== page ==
Alan Yentob explores the mysterious, offbeat, sexually charged world of Japan's most popular and internationally acclaimed writer.
Haruki Murakami is incomparable, a literary novelist tipped for the Nobel Prize, who writes cool, witty, and often surreal bestsellers. Notoriously enigmatic and media-shy Murakami has always shunned radio and television. However, he agreed to a rare and frank off-camera interview with the producer for this programme.
In this impressionistic film, Alan Yentob travels in Japan through the strange, labyrinthine landscape of Murakami's fiction on a jazz-fuelled 'wild sheep chase' of a journey. In Tokyo and Kobe he delves into the social and political background of Murakami's work and encounters his fans, critics, translators and a talking cat.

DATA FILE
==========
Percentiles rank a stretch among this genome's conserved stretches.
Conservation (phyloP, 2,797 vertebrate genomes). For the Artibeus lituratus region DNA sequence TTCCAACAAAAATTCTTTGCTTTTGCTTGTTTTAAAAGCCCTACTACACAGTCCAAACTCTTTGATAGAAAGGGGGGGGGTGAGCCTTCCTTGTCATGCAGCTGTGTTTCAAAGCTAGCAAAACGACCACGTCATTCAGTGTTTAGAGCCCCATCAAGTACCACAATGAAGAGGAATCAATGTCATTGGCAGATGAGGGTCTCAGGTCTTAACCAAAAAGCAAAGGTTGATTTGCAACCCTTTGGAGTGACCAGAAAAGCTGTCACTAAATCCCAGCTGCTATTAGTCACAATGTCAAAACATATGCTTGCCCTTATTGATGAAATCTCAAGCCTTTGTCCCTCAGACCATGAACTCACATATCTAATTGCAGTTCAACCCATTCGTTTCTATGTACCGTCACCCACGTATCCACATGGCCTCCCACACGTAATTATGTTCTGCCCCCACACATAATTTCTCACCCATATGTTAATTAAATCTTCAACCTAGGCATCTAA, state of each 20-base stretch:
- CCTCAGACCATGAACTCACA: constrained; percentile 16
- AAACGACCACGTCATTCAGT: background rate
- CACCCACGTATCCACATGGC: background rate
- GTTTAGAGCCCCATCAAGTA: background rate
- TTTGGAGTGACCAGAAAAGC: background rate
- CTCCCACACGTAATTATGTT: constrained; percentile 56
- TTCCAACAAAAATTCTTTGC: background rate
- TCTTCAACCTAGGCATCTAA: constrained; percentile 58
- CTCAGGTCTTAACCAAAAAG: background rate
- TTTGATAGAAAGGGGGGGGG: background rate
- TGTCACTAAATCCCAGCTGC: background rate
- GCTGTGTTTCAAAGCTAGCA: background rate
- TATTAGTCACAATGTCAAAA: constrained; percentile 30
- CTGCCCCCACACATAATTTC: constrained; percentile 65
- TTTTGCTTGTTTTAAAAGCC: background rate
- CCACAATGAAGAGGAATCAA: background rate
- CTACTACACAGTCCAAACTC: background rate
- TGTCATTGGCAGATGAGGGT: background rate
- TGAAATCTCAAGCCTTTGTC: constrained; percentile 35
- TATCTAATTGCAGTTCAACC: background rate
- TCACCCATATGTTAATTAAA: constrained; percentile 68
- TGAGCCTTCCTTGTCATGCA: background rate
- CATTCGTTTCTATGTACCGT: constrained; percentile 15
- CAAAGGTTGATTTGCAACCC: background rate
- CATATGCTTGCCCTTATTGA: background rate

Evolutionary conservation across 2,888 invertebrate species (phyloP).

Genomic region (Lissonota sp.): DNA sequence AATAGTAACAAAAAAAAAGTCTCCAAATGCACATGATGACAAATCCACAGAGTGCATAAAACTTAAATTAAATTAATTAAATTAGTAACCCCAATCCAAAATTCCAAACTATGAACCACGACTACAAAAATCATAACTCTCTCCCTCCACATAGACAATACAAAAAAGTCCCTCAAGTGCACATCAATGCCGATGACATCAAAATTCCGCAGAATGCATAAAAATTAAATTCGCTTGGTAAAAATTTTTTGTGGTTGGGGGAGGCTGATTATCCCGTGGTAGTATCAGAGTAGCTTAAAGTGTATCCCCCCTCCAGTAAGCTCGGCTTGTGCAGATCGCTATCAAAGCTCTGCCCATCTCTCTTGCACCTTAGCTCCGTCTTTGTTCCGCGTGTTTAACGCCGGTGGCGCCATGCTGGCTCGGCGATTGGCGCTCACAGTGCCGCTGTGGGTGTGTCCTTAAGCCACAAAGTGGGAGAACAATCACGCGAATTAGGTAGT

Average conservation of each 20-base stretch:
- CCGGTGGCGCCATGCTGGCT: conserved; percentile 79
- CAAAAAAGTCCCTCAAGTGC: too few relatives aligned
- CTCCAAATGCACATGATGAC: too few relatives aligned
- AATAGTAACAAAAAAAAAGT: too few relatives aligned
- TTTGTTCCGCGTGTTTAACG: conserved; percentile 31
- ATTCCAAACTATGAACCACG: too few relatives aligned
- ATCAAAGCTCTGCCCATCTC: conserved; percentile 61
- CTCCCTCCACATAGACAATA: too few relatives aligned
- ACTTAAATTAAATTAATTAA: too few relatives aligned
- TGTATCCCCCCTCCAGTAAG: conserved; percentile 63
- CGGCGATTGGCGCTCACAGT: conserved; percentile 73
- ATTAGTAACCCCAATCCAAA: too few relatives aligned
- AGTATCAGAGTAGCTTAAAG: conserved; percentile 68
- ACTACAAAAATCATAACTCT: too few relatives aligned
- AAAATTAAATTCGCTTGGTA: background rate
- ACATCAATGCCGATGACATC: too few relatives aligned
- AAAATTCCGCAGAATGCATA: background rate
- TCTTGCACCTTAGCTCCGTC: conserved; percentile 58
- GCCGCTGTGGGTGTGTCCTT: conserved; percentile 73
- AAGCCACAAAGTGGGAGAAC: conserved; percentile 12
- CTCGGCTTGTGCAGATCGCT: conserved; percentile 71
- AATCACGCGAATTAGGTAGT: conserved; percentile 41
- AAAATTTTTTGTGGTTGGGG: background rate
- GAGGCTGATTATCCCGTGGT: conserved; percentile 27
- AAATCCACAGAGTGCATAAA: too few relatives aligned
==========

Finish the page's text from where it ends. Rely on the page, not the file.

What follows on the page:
A Wild Sheep Chase: In Search Of Haruki Murakami, BBC One, 24th June 2008, 10.45pm.
So, I guess you just missed that then.
I wish I could write like Murakami. The ability to charge aimless everyday scenes with profoundly moving and imaginative surreality seems so appealing to me. If I could do that, I might need less robots and cowboys. Except, I like robots and cowboys.
It is too late for my confused and diluted sentiments to find coherence, but you should know that whatever those sentiments are, they're, well, very much whatever they are.